“Democrats have already met Republicans halfway on the budget for the remainder of the fiscal year. It is now the Republicans’ responsibility to show Americans they’re willing to work together to reach an agreement instead of funding the government on a week-by-week basis,” Pelosi, D-Calif., said in a statement Friday. “The American people are waiting for Republicans to come to the table and join Democrats to create jobs, strengthen the middle class, and responsibly reduce the deficit.”
While leadership on both sides insists that neither wants to shut down the government, earlier this week Boehner blamed Democrats for standoff.
“It's time for Democrats here in Washington to get serious about these budget negotiations. Listen, we're trying to clean up last year's mess. The Democrats did no budget. They did no appropriation bills. And as a result, they dumped this in our lap, and we're trying to clean it up,” Boehner, R-Ohio, said at a press conference Thursday. “The House passed a bill that would cut $100 billion from the president's request for this year. The Senate had a couple of votes [Wednesday], neither of which received the necessary votes, but they've got to get serious. The American people understand that cutting spending will lead to a better environment for businesses to create jobs.”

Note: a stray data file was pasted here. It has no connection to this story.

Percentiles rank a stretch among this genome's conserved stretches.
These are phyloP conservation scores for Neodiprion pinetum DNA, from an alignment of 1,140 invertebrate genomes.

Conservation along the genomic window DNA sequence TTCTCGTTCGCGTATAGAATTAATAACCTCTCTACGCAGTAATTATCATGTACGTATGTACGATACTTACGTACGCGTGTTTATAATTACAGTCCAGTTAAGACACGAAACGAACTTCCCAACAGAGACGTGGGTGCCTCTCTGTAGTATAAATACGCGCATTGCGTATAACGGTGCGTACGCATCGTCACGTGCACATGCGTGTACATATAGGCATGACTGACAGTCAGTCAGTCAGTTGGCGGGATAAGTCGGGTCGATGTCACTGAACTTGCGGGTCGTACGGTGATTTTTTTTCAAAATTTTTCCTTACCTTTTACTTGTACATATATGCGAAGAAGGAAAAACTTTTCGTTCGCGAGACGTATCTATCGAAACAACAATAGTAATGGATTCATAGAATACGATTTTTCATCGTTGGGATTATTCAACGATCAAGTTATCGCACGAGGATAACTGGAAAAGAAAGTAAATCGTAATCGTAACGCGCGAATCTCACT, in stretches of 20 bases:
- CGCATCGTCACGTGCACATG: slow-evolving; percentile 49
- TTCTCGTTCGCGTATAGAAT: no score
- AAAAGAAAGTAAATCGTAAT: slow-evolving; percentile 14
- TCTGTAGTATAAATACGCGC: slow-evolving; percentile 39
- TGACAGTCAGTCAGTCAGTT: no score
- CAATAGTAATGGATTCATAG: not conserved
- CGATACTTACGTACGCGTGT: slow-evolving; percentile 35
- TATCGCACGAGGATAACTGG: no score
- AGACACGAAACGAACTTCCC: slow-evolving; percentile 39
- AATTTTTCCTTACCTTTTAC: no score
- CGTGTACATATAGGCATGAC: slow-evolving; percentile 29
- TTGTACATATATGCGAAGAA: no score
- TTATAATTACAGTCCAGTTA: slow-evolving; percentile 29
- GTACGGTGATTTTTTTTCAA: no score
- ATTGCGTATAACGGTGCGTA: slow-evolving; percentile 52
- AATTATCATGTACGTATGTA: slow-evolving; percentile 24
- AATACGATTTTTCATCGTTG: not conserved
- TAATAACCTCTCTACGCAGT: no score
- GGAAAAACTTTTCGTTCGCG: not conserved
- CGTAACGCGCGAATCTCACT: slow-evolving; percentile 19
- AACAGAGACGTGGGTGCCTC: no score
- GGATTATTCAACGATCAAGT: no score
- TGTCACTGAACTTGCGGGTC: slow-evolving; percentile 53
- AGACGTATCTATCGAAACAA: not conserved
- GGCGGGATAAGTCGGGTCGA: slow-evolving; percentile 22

On Wednesday, the Senate defeated a Democratic proposal to make $4.7 billion in cuts, while the House GOP’s bill that cut $61 billion over the next seven months also failed to pass in the Senate.
Minority Whip Steny Hoyer warned that funding the government $2 billion per week for the next 30 weeks would be “an extraordinarily inefficient, destabilizing, and undermining-of-our-economy way to proceed.”
“I would urge my Republican friends to understand that between now and September 30th is the short term and that we ought to resolve [this issue], bring some stability [to the economy],” Hoyer said Tuesday. “The short term — ironically, September 30th is the short term. Unfortunately, Members of Congress think in 24-month cycles. You can't run a nation successfully and competitively in this world on a 24-month psychology. We need to think longer-term.”
But without a long-term deal, some the most conservative members of the House GOP Conference are staking out hard line positions on the CR, pushing leadership to include controversial provisions to defund Planned Parenthood and the health care law.
In a letter to House GOP leadership Thursday evening, Reps. Michele Bachmann, R-Minn., and Steve King, R-Iowa, threatened to vote against the short-term CR if $105.5 billion in automatic appropriations to the health care reform law are not defunded in the bill. The conservative stalwarts called upon all members of the House to sign onto the pledge to vote "no" on any continuing resolution proposal that does not cut the funding.
“We recognize the work to defund ObamaCare began with the inclusion of language in H.R. 1 to restrict annual appropriations from being used to implement the law,” the duo wrote. “However, we also recognize that even this language, if enacted, leaves on the table $105.5 billion in automatically appropriated funds for the law's implementation. We cannot successfully defund ObamaCare without shutting off these automatically appropriated funds.”
Absent that provision, both have said they will oppose the bill.